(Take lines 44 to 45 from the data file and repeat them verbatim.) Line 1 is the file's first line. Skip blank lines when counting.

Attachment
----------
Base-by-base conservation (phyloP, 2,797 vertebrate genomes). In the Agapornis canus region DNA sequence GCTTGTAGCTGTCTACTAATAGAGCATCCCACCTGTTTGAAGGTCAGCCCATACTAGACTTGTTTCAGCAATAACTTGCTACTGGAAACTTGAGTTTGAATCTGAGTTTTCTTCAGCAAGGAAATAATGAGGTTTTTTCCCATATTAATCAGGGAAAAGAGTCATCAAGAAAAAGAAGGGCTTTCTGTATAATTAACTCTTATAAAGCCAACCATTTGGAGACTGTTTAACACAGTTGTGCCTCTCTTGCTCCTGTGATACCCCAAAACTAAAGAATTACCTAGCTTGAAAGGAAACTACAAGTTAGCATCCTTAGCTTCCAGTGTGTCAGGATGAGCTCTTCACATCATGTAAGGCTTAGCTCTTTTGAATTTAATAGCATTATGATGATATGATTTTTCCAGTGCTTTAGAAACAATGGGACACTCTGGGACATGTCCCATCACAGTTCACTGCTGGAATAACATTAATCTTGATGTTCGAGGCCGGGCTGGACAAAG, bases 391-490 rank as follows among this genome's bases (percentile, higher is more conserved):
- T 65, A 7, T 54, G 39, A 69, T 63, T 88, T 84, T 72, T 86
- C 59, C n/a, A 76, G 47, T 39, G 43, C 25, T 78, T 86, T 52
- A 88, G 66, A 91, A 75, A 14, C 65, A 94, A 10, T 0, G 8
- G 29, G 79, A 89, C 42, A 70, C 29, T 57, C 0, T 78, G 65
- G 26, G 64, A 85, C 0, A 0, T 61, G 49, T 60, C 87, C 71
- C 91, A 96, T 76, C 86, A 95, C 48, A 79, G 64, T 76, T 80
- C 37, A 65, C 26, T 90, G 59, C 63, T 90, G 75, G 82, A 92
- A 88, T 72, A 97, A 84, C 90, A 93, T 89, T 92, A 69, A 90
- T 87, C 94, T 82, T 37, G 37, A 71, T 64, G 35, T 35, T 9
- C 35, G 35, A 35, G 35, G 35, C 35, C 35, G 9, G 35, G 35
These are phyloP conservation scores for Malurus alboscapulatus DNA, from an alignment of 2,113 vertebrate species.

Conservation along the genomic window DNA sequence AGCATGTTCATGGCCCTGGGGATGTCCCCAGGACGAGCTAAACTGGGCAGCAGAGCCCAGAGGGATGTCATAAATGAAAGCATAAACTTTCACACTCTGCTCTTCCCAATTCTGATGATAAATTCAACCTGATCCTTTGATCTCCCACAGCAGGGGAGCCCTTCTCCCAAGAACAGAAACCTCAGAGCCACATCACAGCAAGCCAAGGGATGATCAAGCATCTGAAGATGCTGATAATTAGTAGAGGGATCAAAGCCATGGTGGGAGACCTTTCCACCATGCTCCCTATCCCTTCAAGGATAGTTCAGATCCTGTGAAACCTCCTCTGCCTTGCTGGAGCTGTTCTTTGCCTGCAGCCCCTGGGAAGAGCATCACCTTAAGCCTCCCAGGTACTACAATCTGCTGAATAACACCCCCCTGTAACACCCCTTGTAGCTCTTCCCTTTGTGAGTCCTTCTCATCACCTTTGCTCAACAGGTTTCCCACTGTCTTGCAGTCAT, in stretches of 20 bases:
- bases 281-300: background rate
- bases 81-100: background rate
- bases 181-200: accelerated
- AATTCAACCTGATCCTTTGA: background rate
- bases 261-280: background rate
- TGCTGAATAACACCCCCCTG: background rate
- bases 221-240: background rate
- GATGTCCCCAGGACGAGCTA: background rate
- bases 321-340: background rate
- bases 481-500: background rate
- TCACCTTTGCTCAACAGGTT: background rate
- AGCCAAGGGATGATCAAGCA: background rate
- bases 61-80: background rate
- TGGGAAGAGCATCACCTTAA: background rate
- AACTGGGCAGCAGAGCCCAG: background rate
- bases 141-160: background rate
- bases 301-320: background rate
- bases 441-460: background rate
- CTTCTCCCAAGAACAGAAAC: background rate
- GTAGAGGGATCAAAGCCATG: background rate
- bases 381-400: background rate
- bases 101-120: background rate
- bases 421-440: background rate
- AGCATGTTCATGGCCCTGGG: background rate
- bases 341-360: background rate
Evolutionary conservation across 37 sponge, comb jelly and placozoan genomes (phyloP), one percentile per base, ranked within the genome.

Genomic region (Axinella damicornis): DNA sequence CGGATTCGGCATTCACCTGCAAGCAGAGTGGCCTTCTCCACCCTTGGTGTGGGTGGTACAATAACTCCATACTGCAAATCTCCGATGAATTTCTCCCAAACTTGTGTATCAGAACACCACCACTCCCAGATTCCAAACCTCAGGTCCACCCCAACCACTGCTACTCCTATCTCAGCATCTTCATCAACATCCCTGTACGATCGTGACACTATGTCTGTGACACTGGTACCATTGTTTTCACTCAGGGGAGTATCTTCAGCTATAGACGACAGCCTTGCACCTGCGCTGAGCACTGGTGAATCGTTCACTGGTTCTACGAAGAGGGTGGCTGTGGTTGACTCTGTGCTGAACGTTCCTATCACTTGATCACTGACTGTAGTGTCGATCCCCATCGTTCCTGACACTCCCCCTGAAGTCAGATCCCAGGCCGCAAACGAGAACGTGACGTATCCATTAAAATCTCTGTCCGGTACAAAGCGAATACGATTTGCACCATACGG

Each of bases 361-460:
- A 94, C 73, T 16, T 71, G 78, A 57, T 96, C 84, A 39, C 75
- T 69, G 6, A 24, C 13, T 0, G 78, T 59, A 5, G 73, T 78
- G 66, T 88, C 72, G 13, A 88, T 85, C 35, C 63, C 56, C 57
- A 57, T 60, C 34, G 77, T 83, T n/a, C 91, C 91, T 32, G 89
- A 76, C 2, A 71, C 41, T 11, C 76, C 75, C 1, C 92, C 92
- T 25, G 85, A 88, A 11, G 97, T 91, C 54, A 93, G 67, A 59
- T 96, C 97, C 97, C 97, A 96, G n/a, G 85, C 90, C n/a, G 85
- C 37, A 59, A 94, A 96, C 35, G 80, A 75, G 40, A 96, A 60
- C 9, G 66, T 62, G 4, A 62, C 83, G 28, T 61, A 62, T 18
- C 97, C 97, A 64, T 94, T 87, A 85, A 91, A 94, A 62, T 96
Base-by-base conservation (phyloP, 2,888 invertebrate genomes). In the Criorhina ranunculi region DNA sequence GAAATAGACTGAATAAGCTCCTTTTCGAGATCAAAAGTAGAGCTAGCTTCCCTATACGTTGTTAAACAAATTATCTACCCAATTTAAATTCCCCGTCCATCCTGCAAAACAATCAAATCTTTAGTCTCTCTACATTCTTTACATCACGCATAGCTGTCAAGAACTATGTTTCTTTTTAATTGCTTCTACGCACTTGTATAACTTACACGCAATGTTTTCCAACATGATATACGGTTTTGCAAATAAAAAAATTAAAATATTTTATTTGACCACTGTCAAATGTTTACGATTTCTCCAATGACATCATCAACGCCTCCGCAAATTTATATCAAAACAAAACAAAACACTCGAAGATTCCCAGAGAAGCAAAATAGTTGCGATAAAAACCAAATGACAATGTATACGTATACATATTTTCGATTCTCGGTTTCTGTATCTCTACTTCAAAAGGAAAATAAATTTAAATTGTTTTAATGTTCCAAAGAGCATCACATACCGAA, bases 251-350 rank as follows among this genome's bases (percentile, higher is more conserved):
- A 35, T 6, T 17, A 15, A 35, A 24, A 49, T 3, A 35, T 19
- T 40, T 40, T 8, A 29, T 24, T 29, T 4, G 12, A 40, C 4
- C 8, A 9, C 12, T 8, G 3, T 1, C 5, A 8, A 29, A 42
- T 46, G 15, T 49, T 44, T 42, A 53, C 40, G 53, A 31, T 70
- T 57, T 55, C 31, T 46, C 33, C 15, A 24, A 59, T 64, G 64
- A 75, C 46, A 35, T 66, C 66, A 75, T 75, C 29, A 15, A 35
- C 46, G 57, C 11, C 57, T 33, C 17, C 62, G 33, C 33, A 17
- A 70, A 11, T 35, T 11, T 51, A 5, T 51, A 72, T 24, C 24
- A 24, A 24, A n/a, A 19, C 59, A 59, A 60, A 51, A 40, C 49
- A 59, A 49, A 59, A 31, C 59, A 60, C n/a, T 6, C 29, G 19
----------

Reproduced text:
- G 66, T 88, C 72, G 13, A 88, T 85, C 35, C 63, C 56, C 57
- A 57, T 60, C 34, G 77, T 83, T n/a, C 91, C 91, T 32, G 89